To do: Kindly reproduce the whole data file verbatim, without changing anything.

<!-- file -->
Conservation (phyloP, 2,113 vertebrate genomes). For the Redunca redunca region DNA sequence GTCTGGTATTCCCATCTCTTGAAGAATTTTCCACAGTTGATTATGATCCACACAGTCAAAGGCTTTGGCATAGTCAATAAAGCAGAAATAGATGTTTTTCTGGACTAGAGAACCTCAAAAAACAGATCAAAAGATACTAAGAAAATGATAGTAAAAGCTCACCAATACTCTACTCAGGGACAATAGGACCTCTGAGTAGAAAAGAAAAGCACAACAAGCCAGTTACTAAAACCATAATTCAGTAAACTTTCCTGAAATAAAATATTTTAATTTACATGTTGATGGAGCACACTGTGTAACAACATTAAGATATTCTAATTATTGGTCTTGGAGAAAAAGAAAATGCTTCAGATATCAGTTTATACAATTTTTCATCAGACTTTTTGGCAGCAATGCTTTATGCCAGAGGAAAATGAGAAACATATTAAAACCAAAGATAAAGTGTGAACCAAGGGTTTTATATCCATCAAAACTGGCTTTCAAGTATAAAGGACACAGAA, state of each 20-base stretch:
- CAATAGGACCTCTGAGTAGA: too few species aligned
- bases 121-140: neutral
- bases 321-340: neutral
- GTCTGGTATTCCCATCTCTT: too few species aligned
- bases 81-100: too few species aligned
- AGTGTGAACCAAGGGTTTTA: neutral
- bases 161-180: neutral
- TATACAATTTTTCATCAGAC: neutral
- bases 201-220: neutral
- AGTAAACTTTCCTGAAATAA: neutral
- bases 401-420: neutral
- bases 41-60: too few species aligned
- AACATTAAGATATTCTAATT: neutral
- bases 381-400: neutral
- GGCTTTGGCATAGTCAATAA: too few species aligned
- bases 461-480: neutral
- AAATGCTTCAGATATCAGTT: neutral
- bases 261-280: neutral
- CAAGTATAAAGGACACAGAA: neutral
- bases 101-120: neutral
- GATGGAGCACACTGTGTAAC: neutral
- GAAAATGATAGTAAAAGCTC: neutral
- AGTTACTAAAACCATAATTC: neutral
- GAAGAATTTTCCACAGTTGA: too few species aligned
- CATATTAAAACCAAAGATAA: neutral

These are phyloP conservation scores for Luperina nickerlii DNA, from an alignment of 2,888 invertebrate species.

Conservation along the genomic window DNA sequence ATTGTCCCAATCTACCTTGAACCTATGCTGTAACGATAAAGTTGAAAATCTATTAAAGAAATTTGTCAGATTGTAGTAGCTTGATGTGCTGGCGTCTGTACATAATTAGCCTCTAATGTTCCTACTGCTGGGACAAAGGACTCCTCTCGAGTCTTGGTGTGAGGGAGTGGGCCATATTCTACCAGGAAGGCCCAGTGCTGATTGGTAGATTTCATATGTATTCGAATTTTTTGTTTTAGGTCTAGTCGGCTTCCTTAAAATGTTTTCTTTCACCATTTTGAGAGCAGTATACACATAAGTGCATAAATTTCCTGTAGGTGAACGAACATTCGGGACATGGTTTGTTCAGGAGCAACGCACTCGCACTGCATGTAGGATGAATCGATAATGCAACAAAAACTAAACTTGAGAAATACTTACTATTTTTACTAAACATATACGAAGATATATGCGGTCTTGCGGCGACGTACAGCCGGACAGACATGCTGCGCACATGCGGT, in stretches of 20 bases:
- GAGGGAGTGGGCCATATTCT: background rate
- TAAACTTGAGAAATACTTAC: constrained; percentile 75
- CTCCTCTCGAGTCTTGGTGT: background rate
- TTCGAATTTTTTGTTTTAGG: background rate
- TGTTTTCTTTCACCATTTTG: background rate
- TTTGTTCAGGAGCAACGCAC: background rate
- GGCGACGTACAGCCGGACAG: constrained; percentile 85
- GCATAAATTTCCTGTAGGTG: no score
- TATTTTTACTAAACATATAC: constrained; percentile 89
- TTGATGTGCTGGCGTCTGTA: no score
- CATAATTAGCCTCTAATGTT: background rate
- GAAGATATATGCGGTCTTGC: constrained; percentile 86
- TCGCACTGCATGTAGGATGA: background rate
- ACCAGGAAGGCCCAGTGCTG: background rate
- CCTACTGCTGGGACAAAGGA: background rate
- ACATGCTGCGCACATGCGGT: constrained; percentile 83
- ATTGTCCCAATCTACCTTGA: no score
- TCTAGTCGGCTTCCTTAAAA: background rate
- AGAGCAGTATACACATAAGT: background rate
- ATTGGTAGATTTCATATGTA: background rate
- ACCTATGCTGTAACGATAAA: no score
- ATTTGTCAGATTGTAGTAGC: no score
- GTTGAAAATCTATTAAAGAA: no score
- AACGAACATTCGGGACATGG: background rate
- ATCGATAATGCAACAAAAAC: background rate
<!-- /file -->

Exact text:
Conservation (phyloP, 2,113 vertebrate genomes). For the Redunca redunca region DNA sequence GTCTGGTATTCCCATCTCTTGAAGAATTTTCCACAGTTGATTATGATCCACACAGTCAAAGGCTTTGGCATAGTCAATAAAGCAGAAATAGATGTTTTTCTGGACTAGAGAACCTCAAAAAACAGATCAAAAGATACTAAGAAAATGATAGTAAAAGCTCACCAATACTCTACTCAGGGACAATAGGACCTCTGAGTAGAAAAGAAAAGCACAACAAGCCAGTTACTAAAACCATAATTCAGTAAACTTTCCTGAAATAAAATATTTTAATTTACATGTTGATGGAGCACACTGTGTAACAACATTAAGATATTCTAATTATTGGTCTTGGAGAAAAAGAAAATGCTTCAGATATCAGTTTATACAATTTTTCATCAGACTTTTTGGCAGCAATGCTTTATGCCAGAGGAAAATGAGAAACATATTAAAACCAAAGATAAAGTGTGAACCAAGGGTTTTATATCCATCAAAACTGGCTTTCAAGTATAAAGGACACAGAA, state of each 20-base stretch:
- CAATAGGACCTCTGAGTAGA: too few species aligned
- bases 121-140: neutral
- bases 321-340: neutral
- GTCTGGTATTCCCATCTCTT: too few species aligned
- bases 81-100: too few species aligned
- AGTGTGAACCAAGGGTTTTA: neutral
- bases 161-180: neutral
- TATACAATTTTTCATCAGAC: neutral
- bases 201-220: neutral
- AGTAAACTTTCCTGAAATAA: neutral
- bases 401-420: neutral
- bases 41-60: too few species aligned
- AACATTAAGATATTCTAATT: neutral
- bases 381-400: neutral
- GGCTTTGGCATAGTCAATAA: too few species aligned
- bases 461-480: neutral
- AAATGCTTCAGATATCAGTT: neutral
- bases 261-280: neutral
- CAAGTATAAAGGACACAGAA: neutral
- bases 101-120: neutral
- GATGGAGCACACTGTGTAAC: neutral
- GAAAATGATAGTAAAAGCTC: neutral
- AGTTACTAAAACCATAATTC: neutral
- GAAGAATTTTCCACAGTTGA: too few species aligned
- CATATTAAAACCAAAGATAA: neutral

These are phyloP conservation scores for Luperina nickerlii DNA, from an alignment of 2,888 invertebrate species.

Conservation along the genomic window DNA sequence ATTGTCCCAATCTACCTTGAACCTATGCTGTAACGATAAAGTTGAAAATCTATTAAAGAAATTTGTCAGATTGTAGTAGCTTGATGTGCTGGCGTCTGTACATAATTAGCCTCTAATGTTCCTACTGCTGGGACAAAGGACTCCTCTCGAGTCTTGGTGTGAGGGAGTGGGCCATATTCTACCAGGAAGGCCCAGTGCTGATTGGTAGATTTCATATGTATTCGAATTTTTTGTTTTAGGTCTAGTCGGCTTCCTTAAAATGTTTTCTTTCACCATTTTGAGAGCAGTATACACATAAGTGCATAAATTTCCTGTAGGTGAACGAACATTCGGGACATGGTTTGTTCAGGAGCAACGCACTCGCACTGCATGTAGGATGAATCGATAATGCAACAAAAACTAAACTTGAGAAATACTTACTATTTTTACTAAACATATACGAAGATATATGCGGTCTTGCGGCGACGTACAGCCGGACAGACATGCTGCGCACATGCGGT, in stretches of 20 bases:
- GAGGGAGTGGGCCATATTCT: background rate
- TAAACTTGAGAAATACTTAC: constrained; percentile 75
- CTCCTCTCGAGTCTTGGTGT: background rate
- TTCGAATTTTTTGTTTTAGG: background rate
- TGTTTTCTTTCACCATTTTG: background rate
- TTTGTTCAGGAGCAACGCAC: background rate
- GGCGACGTACAGCCGGACAG: constrained; percentile 85
- GCATAAATTTCCTGTAGGTG: no score
- TATTTTTACTAAACATATAC: constrained; percentile 89
- TTGATGTGCTGGCGTCTGTA: no score
- CATAATTAGCCTCTAATGTT: background rate
- GAAGATATATGCGGTCTTGC: constrained; percentile 86
- TCGCACTGCATGTAGGATGA: background rate
- ACCAGGAAGGCCCAGTGCTG: background rate
- CCTACTGCTGGGACAAAGGA: background rate
- ACATGCTGCGCACATGCGGT: constrained; percentile 83
- ATTGTCCCAATCTACCTTGA: no score
- TCTAGTCGGCTTCCTTAAAA: background rate
- AGAGCAGTATACACATAAGT: background rate
- ATTGGTAGATTTCATATGTA: background rate
- ACCTATGCTGTAACGATAAA: no score
- ATTTGTCAGATTGTAGTAGC: no score
- GTTGAAAATCTATTAAAGAA: no score
- AACGAACATTCGGGACATGG: background rate
- ATCGATAATGCAACAAAAAC: background rate